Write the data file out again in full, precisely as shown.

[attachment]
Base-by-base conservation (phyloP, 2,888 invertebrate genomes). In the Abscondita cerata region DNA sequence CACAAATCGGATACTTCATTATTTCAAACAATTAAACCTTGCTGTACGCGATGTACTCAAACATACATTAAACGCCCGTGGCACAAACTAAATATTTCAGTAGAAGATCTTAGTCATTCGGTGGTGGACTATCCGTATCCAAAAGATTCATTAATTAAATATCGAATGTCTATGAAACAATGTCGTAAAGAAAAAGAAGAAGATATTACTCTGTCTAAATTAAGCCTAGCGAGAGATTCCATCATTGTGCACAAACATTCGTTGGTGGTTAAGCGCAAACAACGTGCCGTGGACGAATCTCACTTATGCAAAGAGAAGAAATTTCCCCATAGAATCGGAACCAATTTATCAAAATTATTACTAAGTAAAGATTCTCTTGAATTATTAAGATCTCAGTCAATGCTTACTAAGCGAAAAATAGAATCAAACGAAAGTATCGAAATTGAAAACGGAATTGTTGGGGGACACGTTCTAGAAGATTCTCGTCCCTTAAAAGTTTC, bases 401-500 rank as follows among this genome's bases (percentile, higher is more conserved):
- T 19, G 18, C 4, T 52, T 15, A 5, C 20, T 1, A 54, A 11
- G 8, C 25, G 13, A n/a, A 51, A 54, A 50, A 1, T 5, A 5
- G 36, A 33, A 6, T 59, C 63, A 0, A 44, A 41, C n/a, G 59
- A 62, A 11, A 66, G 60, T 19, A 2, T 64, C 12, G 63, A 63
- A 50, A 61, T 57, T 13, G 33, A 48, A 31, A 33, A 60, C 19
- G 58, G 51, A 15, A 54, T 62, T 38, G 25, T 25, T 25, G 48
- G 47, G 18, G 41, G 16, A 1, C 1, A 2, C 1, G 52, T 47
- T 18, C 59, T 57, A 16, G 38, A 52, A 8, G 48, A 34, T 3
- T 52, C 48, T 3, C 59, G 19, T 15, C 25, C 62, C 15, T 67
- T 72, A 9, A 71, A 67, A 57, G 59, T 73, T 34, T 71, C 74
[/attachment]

Base-by-base conservation (phyloP, 2,888 invertebrate genomes). In the Abscondita cerata region DNA sequence CACAAATCGGATACTTCATTATTTCAAACAATTAAACCTTGCTGTACGCGATGTACTCAAACATACATTAAACGCCCGTGGCACAAACTAAATATTTCAGTAGAAGATCTTAGTCATTCGGTGGTGGACTATCCGTATCCAAAAGATTCATTAATTAAATATCGAATGTCTATGAAACAATGTCGTAAAGAAAAAGAAGAAGATATTACTCTGTCTAAATTAAGCCTAGCGAGAGATTCCATCATTGTGCACAAACATTCGTTGGTGGTTAAGCGCAAACAACGTGCCGTGGACGAATCTCACTTATGCAAAGAGAAGAAATTTCCCCATAGAATCGGAACCAATTTATCAAAATTATTACTAAGTAAAGATTCTCTTGAATTATTAAGATCTCAGTCAATGCTTACTAAGCGAAAAATAGAATCAAACGAAAGTATCGAAATTGAAAACGGAATTGTTGGGGGACACGTTCTAGAAGATTCTCGTCCCTTAAAAGTTTC, bases 401-500 rank as follows among this genome's bases (percentile, higher is more conserved):
- T 19, G 18, C 4, T 52, T 15, A 5, C 20, T 1, A 54, A 11
- G 8, C 25, G 13, A n/a, A 51, A 54, A 50, A 1, T 5, A 5
- G 36, A 33, A 6, T 59, C 63, A 0, A 44, A 41, C n/a, G 59
- A 62, A 11, A 66, G 60, T 19, A 2, T 64, C 12, G 63, A 63
- A 50, A 61, T 57, T 13, G 33, A 48, A 31, A 33, A 60, C 19
- G 58, G 51, A 15, A 54, T 62, T 38, G 25, T 25, T 25, G 48
- G 47, G 18, G 41, G 16, A 1, C 1, A 2, C 1, G 52, T 47
- T 18, C 59, T 57, A 16, G 38, A 52, A 8, G 48, A 34, T 3
- T 52, C 48, T 3, C 59, G 19, T 15, C 25, C 62, C 15, T 67
- T 72, A 9, A 71, A 67, A 57, G 59, T 73, T 34, T 71, C 74